In this proceeding plaintiff essentially sought to establish his interest in a joint venture and demanded an accounting from defendants Herman Kahn, his wife and two daughters. He additionally contended that Herman Kahn's wife and two daughters were mere nominees and not bona fide co-venturers. The female defendants asserted counterclaims against plaintiff. After protracted litigation this court found, inter alia , that plaintiff has a 25% interest in the joint venture, that defendant Herman Kahn is accountable to the joint venture in the sum of $431,400.60, and that the two daughters were each liable to the joint venture in the amount of $3,000. Plaintiff now moves for an award of counsel fees in the amount of $100,000, accountant's fees in the amount of $40,000, and appraisers' fees to be paid either out of the sum adjudged due from defendant Herman Kahn or to be charged against him personally.
R.R. 4:55-7 prescribes when counsel fees may be allowed. In the instant situation R.R. 4:55-7(b) is controlling. That section is as follows:
"(b) Out of a fund in court. The court in its discretion may make an allowance out of such a fund, but no allowance shall be made as to issues triable of right by a jury. * * *" (Emphasis supplied)
The purpose of the rule limiting the kinds of cases in which counsel fees might be allowed was to eliminate the abuses of the power to grant counsel fees that prevailed under the former practice in the Court of Chancery. The rule rejects the philosophy that counsel fees should be liberally available to successful litigants, particularly where the defense of the losing litigant had no reasonable basis and adopts the rationale that the interests of sound judicial administration will be
advanced by having every litigant bear his own counsel fees except in a few specially designated situations. State v. Otis Elevator Co. , 12 N.J. 1, 10 (1953).
The term "fund in court" was analyzed in Sunset Beach Amusement Corp. v. Belk , 33 N.J. 162, 168, 169 (1960), where the court stated:
"'Fund in Court' is not too happy a term. It is a shorthand expression intended to embrace certain situations in which equitably allowances should be made and can be made consistently with the policy of the rule that each litigant shall bear his own costs. The difficulty with the term is that literally it may connote a fund within the precincts of the court in a physical or geographic sense whereas 'in court' refers to the jurisdictional authority of the court to deal with the subject matter * * *. And for that matter, the existence of power in the court to control the subject matter is not itself enough to demonstrate the existence of a 'fund in court' within the purpose of the rule."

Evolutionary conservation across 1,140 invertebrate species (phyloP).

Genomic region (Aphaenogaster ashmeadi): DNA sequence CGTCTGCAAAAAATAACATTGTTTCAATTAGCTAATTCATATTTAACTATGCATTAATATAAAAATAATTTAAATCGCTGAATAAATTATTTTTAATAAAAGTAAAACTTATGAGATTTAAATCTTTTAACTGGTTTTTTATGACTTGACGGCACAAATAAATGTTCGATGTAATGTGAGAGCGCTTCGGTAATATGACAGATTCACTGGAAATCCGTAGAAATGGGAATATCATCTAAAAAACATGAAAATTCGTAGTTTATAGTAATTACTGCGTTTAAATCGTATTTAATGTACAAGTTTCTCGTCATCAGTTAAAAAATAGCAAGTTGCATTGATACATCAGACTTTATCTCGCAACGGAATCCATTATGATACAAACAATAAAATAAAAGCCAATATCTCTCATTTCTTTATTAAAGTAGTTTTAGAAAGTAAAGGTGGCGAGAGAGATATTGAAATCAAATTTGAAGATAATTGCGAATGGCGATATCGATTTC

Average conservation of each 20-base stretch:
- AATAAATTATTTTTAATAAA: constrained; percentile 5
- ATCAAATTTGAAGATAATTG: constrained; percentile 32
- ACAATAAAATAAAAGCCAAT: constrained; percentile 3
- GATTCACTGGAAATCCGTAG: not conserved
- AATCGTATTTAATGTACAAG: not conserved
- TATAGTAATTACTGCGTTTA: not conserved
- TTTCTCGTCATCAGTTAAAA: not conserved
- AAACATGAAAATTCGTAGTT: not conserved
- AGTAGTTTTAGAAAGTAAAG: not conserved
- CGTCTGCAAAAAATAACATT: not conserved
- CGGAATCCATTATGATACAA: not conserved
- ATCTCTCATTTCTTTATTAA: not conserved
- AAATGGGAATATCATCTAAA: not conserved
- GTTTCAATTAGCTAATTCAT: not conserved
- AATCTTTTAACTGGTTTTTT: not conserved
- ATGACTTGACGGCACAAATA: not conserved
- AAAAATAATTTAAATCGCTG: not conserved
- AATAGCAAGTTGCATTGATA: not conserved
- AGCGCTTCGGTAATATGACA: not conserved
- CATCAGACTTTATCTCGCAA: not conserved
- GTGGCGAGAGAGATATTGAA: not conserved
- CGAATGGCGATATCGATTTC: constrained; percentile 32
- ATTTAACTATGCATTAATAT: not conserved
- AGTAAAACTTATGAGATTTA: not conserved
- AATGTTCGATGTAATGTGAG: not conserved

The court went on to provide the following test for allowing counsel fees:
"In general, allowances are payable from a 'fund' when it would be unfair to saddle the full cost upon the litigant for the reason that the litigant is doing more than merely advancing his own interests. Thus, for example, when there are classes of claimants to the fund and the services redound to the benefit of others as well, it is fair that all contribute to the cost by a charge against the subject matter. * * * Typical is a controversy among stockholders with respect to dividend rights in the surplus of a corporation. Cintas v. American Car & Foundry Co., supra [133 N.J. Eq. 301, 304 (Ch. 1943), affirmed and modified on other grounds 135 N.J. Eq. 305 (E. & A. 1944)].'"
The final expression by our Supreme Court on this issue is Sarner v. Sarner , 38 N.J. 463 (1962). There two plaintiffs, each holding a 10% interest in three corporations, brought suit against defendant, who owned the remainder of the stock of the corporations. Ultimately plaintiffs prevailed to the extent that defendant was ordered to pay approximately $400,000 to the corporation. The court, in holding that plaintiffs were entitled to ...